When you have the No. 3 overall pick, it’s never too soon to take a quick peek into this year’s MLB draft. This year’s draft class is loaded with excellent hitting prospects, but is relatively weak on the pitching side.
Draft Prospects You Should Know is a new series that features prospects who the White Sox could pursue in this year’s draft. As the June draft nears, we’ll return to many of these athletes and provide updates on whether their stocks are rising (or falling).
Age listed as of Day One of the Draft (June 3).
Baseball America 8
Prior to this season, Bishop (6´4´´, 215 pounder) was a highly-talented outfielder who had posted disappointing stats for the Sun Devils of Arizona State. Because of this, he’s still unranked by MLB Pipeline, but that’s only because the site has yet to update its preseason rankings. However, with Bishop’s lofty results thus far in 2019, he’s garnered plenty of upper first-round consideration. Here are Bishop’s stats through April 17, 2019:
2017: 51 G, 153 AB, .301/.363/.484, 5 2B, 4 3B, 5 HR, 25 RBIs, 4-of-4 SB, 15 BB, 44 Ks
2018: 49 G, 140 AB, .250/.352/.407, 5 2B, 1 3B, 5 HR, 26 RBIs, 4-of-8 SB, 18 BB, 50 Ks
2019: 34 G, 133 AB, .391/.518/.902, 11 2B, 3 3B, 17 HR, 43 RBIs, 11-of-16 SB, 30 BB, 29 Ks
Not mentioned above are his two seasons (2017-18) in the Cape Cod League, where he combined to post the following numbers:
74 G, 224 AB, .223/.358/.330, 7 2B, 1 3B, 5 HR, 30 RBIs, 17-of-29 SB, 44 BB, 82 Ks
So Hunter Bishop, brother of Mariners prospect Braden, definitely is a difficult guy to figure. He has the talent to do what he’s done so far this year in the competitive Pac-12. However, his sophomore results with the Sun Devils and sluggish two-year results in the wooden bat Cape Cod League certainly merit their share of scrutiny as well.
With that said, something has certainly clicked for Bishop in 2019. His strikeout rate is at 17.26% this year, a significant drop from his 28.0% over his first two college years. Bishop’s walk rate is at 17.86% this year, a vast improvement over his previous two-year average of 9.82%. His home run rate is an amazing 10.12% through April 17; his previous totals only produced a 3.0% rate.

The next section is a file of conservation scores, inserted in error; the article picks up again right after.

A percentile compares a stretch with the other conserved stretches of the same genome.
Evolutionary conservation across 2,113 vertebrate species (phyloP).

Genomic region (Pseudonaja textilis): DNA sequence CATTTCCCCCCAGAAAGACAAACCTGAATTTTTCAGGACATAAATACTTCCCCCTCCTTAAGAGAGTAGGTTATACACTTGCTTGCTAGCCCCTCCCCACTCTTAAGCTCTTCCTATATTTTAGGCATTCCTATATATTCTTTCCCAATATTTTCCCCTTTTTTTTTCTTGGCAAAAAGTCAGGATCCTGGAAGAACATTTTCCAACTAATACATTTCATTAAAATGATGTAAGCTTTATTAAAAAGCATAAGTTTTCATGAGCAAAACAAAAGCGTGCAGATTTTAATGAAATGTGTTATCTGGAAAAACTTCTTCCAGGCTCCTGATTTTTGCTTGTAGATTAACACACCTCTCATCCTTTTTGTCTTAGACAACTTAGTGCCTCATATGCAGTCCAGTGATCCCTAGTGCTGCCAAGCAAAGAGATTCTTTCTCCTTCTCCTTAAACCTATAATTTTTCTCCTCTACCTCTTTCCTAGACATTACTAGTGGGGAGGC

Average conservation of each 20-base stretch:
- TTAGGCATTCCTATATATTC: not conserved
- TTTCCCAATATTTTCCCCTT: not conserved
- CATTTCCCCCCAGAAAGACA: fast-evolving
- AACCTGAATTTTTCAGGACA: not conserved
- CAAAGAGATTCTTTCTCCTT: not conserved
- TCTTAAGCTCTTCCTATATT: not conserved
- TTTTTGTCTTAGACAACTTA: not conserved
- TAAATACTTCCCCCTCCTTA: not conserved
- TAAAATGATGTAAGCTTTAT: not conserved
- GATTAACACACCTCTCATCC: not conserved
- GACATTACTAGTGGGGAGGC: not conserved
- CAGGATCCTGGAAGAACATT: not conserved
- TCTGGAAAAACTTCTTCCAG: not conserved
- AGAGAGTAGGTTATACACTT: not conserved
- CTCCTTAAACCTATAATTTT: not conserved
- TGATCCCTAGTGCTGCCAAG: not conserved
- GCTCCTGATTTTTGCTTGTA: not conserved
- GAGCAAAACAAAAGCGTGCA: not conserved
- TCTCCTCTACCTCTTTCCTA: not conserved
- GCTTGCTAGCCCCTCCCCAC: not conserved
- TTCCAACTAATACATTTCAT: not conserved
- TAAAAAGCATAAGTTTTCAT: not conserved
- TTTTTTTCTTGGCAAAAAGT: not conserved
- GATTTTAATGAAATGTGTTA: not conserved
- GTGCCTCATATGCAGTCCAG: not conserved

According to Baseball America, Bishop has refined his plate approach, not only increasing bat speed but covering the plate better, with “70-grade raw power.” BA also likes Bishop sticking in center field, crediting his size and speed as something that will translate in the pros. FanGraphs touts him as a “super-athletic XL-framed corner outfielder who is starting to turn the corner at the plate, has 60 speed and 65 raw power”. There’s certainly a lot to like: 60+ speed and power, with an above-average glove and arm.
Would the White Sox consider Bishop with the third overall pick? Bishop has certainly skyrocketed his way up from fifth round consideration to one of the most sought-after bats in this year’s draft. Despite his amazing tools, there are some red flags: His lack of consistency, poor showing in the Cape Cod League, and hit tool that seems to be improving but still may be graded kindly at 50.
If Adley Rutschman or Andrew Vaughn fall to the Sox, they will no doubt pounce. However, things get a bit murky if they are off the board. Chicago’s preference for college players has been well-stated; the best remaining college options may include southpaw TCU pitcher Nick Lodolo, shortstop Bryson Stott from UNLV, Vanderbilt outfielder J.J. Bleday, and Bishop. Prep options include shortstops Bobby Witt, Jr. (my personal favorite) and C.J. Abrams, along with outfielders Riley Greene and Corbin Carroll.
All these players have their warts, but with the third overall pick, you want the surest thing possible. Bishop’s talent is certainly not the concern; if the Sox truly believe that Bishop’s hitting issues have been fixed long-term, they ultimately will think long and hard about Bishop with that all-important pick.
Here’s a video of Bishop, courtesy of Arizona State Baseball and the Pac-12 Network:
Previously, on Draft Prospects You Should Know
Cameron Cannon, University of Arizona 2B/3B
Matt Cronin, University of Arkansas LHRP
Tyler Dyson, University of Florida RHSP
Daniel Espino, Georgia Premier Academy RHSP
Rece Hinds, IMG Baseball Academy (Fla.) 3B
Jason Hodges, Marist (Ill.) H.S. OF-1B
Jack Leiter, Delbarton (N.J.) H.S. RHSP
Chris Newell, Malvern (Pa.) Prep H.S. OF
Quinn Priester, Cary-Grove (Ill.) H.S. RHSP
Adley Rutschman, Oregon State University C
Andrew Vaughn, University of California, 1B
Matt Wallner, Southern Miss University OF